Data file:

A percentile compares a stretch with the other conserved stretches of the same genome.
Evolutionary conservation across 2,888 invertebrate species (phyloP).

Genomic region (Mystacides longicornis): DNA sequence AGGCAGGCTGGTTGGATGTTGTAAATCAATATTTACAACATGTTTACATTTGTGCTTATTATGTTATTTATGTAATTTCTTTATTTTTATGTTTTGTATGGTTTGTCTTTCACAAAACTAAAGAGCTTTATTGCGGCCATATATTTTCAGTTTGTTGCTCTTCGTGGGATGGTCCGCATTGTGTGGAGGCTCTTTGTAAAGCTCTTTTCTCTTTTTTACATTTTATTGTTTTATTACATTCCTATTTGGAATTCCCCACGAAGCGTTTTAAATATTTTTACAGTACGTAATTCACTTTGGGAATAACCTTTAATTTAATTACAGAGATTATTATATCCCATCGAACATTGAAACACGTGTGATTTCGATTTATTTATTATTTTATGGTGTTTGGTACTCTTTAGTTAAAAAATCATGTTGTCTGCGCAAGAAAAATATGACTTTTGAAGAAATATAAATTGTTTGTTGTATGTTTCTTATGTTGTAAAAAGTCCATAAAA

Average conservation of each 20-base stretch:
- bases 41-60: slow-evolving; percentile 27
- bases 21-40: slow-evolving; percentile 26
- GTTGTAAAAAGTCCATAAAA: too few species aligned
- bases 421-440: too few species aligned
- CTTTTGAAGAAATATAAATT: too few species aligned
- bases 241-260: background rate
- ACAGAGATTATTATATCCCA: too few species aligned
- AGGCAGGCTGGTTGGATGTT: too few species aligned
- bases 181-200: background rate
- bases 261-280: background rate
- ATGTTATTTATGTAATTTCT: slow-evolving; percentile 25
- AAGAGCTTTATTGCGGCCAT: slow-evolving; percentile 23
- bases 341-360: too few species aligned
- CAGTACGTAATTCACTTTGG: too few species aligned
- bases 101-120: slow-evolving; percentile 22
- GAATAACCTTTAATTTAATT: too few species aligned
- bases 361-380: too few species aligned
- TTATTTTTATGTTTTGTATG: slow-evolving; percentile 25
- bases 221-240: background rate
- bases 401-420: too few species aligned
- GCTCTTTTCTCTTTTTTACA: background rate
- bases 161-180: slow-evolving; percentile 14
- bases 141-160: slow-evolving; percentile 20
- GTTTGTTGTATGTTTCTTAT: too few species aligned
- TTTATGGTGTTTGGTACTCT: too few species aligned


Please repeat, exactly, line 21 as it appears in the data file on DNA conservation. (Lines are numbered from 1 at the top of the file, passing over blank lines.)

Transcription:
- bases 361-380: too few species aligned